Bike lights and reflectors – the basics
A few times last week I had to look up the rules on bike lights and reflectors.
This is not a fun thing to do. It’s one of those dreary afternoon things, with 400 pages of pdfs open on your screen, when you drink so much tea you can’t sit still, check facebook every 90-or-so seconds and wish people would just update their status a little more often.
I originally thought, and wrote in this post and in the comments on this Guardian bike blog article, that you couldn’t be given a fixed penalty notice for breaking the rules on lights and reflectors. I discovered last week that I had missed one little well-hidden rule, which changes things around a bit.
The details aren’t very exciting. But the important thing is that you can be given a fixed penalty notice for not having the right lights and reflectors. (RTA s.41(1), 41(4)(b), 42; RTOA s. 51, Sch 3; RVLR r. 18(1), Sch 1 table 3)
A German friend once had a phrase for this kind of situation: ash on my head. He was a laid-back chap and liked illicit combustibles, so I used to wonder whether he was actually describing a physical phenomenon. But regardless, right now his phrase might be apt – sorry if there’s been any confusion.
What lights and reflectors do you need?
The rules about lights and reflectors are complex, and the points below are just the basics.
The first thing to know is that these rules don’t apply to bicycles during the day (i.e. between sunrise and sunset). The requirements only apply at night (i.e. after sunset). (RVLR r. 4(3)(c))
- You need to have at least one front light, which is white or yellow. (RVLR r. 18(1); Sch 1 table 3; Sch 2 pt. 1 paras. 1, 7)
- You need to have at least one rear light, which is red. (RVLR r. 18(1); Sch 1 table 3; Sch 10 pt. 1 paras. 1, 7)
- Lights can be flashing. (RVLR rr. 13(1), (2)(g, h), 18(1); Sch 1 table 3; Sch 2 pt. 1 para. 12(c); Sch 10 pt. 1 para. 12(b))
- Your compulsory lights (i.e. the one front and one rear light you’re required to have) need to bear the relevant British Standard mark, which depends on when the bike was manufactured. Any optional extra lights don’t need a BS mark. (RVLR rr. 18(1), 20; Sch 1 table 3; Sch 2 pt. 1 paras. 5, 13; Sch 2 pt. 2 para. 3; Sch 10 pt. 1 paras. 5, 13; Sch 10 pt. 2)
- You also need to have a rear reflector, which is red. (RVLR r. 18(1); Sch 1 table 3; Sch 18 pt. 1 paras. 1(b), 7)
- You have to have two pedal reflectors on each pedal – one facing the front and one facing the rear – which have to be “amber” (i.e. orange) – see this post.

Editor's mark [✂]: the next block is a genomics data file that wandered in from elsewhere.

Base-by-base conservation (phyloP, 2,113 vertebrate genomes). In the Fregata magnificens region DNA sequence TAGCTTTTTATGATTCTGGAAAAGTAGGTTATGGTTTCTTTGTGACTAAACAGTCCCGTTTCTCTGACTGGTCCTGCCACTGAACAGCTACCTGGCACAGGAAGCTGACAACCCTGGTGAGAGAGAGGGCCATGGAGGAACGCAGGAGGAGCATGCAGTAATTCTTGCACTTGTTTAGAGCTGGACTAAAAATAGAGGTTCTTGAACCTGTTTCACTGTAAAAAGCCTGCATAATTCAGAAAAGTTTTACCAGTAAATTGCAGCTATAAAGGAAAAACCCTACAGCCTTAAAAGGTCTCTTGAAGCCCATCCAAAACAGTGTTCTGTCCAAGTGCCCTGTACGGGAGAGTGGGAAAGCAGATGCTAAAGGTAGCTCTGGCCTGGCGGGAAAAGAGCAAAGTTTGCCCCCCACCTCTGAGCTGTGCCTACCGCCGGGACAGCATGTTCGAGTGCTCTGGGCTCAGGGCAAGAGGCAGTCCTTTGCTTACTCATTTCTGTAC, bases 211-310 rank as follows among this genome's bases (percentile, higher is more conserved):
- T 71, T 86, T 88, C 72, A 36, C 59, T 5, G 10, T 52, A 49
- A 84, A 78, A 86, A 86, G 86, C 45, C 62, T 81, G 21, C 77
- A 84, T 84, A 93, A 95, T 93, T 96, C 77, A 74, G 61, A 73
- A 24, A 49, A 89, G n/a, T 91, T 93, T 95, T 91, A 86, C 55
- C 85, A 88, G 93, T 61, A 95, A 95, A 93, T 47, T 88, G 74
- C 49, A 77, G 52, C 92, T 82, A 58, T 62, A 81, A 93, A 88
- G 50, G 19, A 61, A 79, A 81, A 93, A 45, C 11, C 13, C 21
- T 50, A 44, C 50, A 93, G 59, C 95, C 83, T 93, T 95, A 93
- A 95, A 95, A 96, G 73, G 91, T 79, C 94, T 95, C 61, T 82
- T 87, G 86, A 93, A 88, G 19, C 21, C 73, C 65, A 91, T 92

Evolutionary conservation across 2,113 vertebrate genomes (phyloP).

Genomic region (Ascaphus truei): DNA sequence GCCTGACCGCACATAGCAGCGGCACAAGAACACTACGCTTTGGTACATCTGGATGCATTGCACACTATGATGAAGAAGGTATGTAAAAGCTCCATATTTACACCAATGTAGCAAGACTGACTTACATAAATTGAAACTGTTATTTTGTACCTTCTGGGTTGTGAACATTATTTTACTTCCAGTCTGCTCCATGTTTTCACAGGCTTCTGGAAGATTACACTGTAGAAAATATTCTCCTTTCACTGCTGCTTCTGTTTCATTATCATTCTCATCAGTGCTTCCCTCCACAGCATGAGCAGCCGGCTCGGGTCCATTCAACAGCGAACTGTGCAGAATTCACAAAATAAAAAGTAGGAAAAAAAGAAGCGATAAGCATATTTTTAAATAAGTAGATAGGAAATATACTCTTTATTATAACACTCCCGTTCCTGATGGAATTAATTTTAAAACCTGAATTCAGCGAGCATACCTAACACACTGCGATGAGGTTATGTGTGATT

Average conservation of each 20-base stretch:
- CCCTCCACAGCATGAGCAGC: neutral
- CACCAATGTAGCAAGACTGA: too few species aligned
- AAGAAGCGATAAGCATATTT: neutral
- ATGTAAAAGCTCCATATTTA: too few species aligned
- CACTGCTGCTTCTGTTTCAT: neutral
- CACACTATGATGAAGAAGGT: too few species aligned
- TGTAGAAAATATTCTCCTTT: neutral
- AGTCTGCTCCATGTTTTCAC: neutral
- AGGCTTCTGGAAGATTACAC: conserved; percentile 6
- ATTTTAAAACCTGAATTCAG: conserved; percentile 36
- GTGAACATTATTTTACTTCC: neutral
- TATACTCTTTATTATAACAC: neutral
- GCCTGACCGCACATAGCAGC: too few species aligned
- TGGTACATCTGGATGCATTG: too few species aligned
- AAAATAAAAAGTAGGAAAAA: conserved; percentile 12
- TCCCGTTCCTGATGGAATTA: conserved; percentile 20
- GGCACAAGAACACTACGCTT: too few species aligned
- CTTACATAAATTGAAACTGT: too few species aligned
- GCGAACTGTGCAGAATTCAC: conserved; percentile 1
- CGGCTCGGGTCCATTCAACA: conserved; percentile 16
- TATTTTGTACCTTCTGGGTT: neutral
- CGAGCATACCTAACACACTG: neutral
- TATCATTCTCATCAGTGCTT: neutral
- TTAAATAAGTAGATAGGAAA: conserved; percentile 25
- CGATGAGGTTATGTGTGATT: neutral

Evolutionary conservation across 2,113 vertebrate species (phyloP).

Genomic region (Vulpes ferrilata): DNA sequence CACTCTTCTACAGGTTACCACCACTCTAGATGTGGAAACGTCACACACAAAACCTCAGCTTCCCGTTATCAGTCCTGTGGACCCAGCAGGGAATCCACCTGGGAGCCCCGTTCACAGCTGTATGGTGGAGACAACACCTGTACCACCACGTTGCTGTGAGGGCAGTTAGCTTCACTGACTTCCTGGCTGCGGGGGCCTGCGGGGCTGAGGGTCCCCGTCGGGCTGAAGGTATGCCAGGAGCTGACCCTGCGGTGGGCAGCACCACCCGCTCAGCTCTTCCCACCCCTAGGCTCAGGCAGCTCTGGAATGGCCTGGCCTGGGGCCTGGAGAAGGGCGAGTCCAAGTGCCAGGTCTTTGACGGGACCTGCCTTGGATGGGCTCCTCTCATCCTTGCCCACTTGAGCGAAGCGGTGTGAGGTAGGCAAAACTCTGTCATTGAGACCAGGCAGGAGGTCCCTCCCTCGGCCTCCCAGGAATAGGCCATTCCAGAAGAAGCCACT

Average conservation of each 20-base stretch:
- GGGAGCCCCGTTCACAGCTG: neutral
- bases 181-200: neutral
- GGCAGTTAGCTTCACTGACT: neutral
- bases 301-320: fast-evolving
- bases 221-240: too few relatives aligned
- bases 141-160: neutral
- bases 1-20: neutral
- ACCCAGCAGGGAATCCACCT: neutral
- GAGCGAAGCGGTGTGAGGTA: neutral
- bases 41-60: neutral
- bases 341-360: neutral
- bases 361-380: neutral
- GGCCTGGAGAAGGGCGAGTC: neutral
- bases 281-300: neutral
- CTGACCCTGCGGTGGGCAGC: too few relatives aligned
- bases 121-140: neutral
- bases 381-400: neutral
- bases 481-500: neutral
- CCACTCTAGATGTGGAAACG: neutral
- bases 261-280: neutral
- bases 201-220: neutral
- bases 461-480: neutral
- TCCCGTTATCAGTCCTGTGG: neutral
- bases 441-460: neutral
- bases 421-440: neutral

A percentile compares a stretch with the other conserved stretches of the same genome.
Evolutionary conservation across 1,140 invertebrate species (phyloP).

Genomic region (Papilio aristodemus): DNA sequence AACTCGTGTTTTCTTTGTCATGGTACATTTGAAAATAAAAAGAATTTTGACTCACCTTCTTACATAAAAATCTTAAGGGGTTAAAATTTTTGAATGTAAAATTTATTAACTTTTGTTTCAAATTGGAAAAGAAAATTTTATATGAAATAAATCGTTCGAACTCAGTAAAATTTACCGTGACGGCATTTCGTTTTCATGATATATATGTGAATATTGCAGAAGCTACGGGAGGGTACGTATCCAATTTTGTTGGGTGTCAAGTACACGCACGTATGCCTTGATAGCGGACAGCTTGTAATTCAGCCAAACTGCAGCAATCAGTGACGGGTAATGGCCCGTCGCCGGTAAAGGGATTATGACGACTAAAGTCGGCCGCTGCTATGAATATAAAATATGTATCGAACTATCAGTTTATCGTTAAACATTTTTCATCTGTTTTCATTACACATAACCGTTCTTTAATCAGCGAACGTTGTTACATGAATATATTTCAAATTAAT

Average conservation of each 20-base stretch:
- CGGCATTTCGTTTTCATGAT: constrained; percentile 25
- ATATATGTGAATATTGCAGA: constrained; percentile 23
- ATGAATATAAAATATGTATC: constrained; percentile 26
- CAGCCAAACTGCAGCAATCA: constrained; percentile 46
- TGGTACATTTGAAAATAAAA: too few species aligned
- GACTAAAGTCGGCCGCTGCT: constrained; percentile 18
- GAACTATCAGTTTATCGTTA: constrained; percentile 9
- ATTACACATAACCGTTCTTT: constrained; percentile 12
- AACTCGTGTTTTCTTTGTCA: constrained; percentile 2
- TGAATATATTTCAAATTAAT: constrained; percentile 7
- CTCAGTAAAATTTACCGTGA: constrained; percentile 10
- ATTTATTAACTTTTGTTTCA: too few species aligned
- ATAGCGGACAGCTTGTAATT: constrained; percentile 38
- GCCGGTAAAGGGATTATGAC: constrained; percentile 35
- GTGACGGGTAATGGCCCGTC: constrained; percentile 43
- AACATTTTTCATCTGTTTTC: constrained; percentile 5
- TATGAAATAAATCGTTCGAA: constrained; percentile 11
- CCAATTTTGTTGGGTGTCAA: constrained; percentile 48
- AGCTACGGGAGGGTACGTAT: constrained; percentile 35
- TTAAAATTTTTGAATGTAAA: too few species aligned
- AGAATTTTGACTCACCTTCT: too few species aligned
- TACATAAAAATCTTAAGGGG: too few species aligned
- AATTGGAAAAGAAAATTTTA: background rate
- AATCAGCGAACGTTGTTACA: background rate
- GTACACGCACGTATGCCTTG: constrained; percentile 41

It’s not clear whether the lights and reflectors have to be physically fixed to your bike. The rules require your bike to be “fitted with” the items above. It doesn’t seem clear whether wearing them on your rucksack, for example, is enough.
There is also uncertainty around whether lighting strips are legal (for example lights built into a jacket – the kind of thing talked about in the Guardian article above, and which Londoncyclist is reviewing here). Generally speaking, lights which ‘show to the rear’ have to be red. But that restriction only applies to lights fitted to a vehicle. So again, it depends whether something you wear on your back counts as fitted to your bike. There doesn’t seem to be a clear answer. (RVLR r. 11(2); 20)
I hope to cover some of these rules in more detail later on. I thought I’d just set out the main points at this stage.
So a constable in uniform can give you a fixed penalty notice for breaking the rules on lights and reflectors. The maximum fixed penalty for a cyclist is £30. (RTA s. 42; RTOA ss. 51, 54, Sch 3; FPO Sch 1)
Alternatively the police could choose to prosecute you in the courts, in which case the maximum fine is £1000. (RTOA Sch 2)
In this context, because the rules are complex, it’s perhaps unlikely that you’d be given a FPN or prosecuted for little technical breaches (like having a light which doesn’t comply with the relevant British Standard).
On the other hand, it’s also a context where failure to comply with the rules might have other consequences. As I’ve suggested before, it might affect your insurance, if you have any. There’s also a fair chance the courts would find you negligent if you were in an accident when you didn’t have the lights required by law. If you were sued by someone else for causing an accident, this might make it more likely that you’d be found liable. Alternatively if you were injured in an accident and sued someone else, it might mean that any damages the courts awarded you would be reduced.
Photo by BikePortland.org from http://www.flickr.com/photos/bikeportland/2413194929/